* On Dec. 13, CSG Holdings Inc. paid $150,000 to resolve claims that it allowed polluted stormwater and process water from its Columbia, N.H., facility to flow into waters nearby in violation of storm runoff regulations, the EPA announced. CSG Holdings is the former operator of Columbia Sand and Gravel, a sand and gravel mining facility on the banks of the Connecticut River, the EPA said.
* On Nov. 26, the Miller Company Inc. of Meriden, Conn. agreed to spend $25,000 to purchase and provide emergency response equipment for the Meriden Fire Department under a settlement with EPA for claims that the company violated the Clean Water Act and federal regulations designed to prevent oil spills from reaching waterways. The company will also pay $7,500, the EPA announced.
* Miller Company, which manufactures copper base alloys, was found to have had a tank overflow in Dec. 2010, and an oil sheen was reported more than a mile away from the site, the EPA said.
* On Nov. 11, the Mississippi Department of Environmental Quality, the EPA and the DOJ announced a settlement with the city of Jackson, Miss., in which the city agreed to pay $437,916 for allowing overflow sewage at its Savanna Street Wastewater Treatment Plant into local waterways, the EPA said. As part of the agreement, the city will have to implement supplemental environmental projects valued at $875,000, the government said.
* On Sept. 19, regulators announced a $177,000 settlement with Alaska Gold Co., for alleged clean water violations in connection with a mine near Nome, Alaska. State and federal environmental regulators found six instances of alleged violations from June 2009 to September 2011, the EPA said.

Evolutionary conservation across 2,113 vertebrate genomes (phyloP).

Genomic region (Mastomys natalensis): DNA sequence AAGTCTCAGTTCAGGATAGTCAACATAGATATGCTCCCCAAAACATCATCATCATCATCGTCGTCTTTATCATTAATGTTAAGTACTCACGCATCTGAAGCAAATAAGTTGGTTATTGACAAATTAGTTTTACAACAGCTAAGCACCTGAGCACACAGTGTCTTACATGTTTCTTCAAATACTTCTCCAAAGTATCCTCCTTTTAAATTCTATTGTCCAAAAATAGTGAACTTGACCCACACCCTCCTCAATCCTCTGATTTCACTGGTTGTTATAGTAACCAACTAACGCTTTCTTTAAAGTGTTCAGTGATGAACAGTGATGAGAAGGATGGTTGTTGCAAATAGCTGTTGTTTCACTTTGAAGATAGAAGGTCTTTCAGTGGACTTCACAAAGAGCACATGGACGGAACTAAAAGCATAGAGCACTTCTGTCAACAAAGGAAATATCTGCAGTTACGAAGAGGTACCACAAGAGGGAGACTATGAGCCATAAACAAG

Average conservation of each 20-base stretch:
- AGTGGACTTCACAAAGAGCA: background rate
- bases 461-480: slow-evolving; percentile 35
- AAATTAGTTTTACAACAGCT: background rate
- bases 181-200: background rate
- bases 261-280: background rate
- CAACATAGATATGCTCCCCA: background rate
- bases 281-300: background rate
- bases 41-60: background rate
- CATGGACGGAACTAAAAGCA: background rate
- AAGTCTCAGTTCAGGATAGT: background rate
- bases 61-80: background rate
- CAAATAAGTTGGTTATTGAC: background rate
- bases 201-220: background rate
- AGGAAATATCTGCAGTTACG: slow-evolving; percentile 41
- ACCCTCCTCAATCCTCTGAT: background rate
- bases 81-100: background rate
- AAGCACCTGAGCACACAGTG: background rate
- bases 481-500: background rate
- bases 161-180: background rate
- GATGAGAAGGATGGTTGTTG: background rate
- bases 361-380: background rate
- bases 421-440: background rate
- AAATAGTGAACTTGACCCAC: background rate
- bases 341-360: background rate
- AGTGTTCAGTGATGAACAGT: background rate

* On August 22, the EPA and the U.S. Department of Justice announced that Sterling Suffolk Racecourse LLC will pay a civil penalty of $1.25 million to resolve violations of the Clean Water Act (CWA) at its Suffolk Downs racetrack facility in Revere and East Boston, Mass. The company is also spending more than $3 million to prevent polluted water from entering nearby waterways and will provide water quality monitoring and protection efforts with more than $742,000 for more than 123 square miles of watershed, the EPA announced.
* On June 20, homebuilder Toll Brokers Inc., agreed to pay $741,000 in penalties and to implement companywide storm water controls following construction site violations in the Chesapeake Bay watershed, the EPA announced. U.S. regulators allege more than over 600 stormwater violations that were discovered through site inspections and by reviewing documentation submitted by Toll Brothers, the EPA said.
* On May, 31, Wendt Construction agreed to pay $170,000 following Illegal dumping to federally protected wetlands during construction of a strip mall, according to the EPA. The company has agreed to spend another $150,000 to restore the wetlands, the EPA also said. Owner Dennis Wendt was accused of allegedly dumping the equivalent of 200 large truckloads into the wetlands near Strongs Creek in Humboldt County between 2005 and 2008. The wetlands protect salmon habitat.
* On May 29, Kansas City, Kan.-based Mid-America Pipeline Company LLC and Enterprise Products Operating LLC, of Houston, Texas, agreed to pay a fine of more than $1 million to settle alleged violations of the Clean Water Act, the EPA announced. In addition to the $1.04 million penalty, the companies agreed to improve their safety, prevention and reporting procedures in the wake of three separate discharge incidents from 2007 to 2011 related to three natural gasoline pipeline spills in Iowa, Kansas and Nebraska, the EPA said.
--Compiled by Cyril Tuohy from EPA news releases
February 19, 2013
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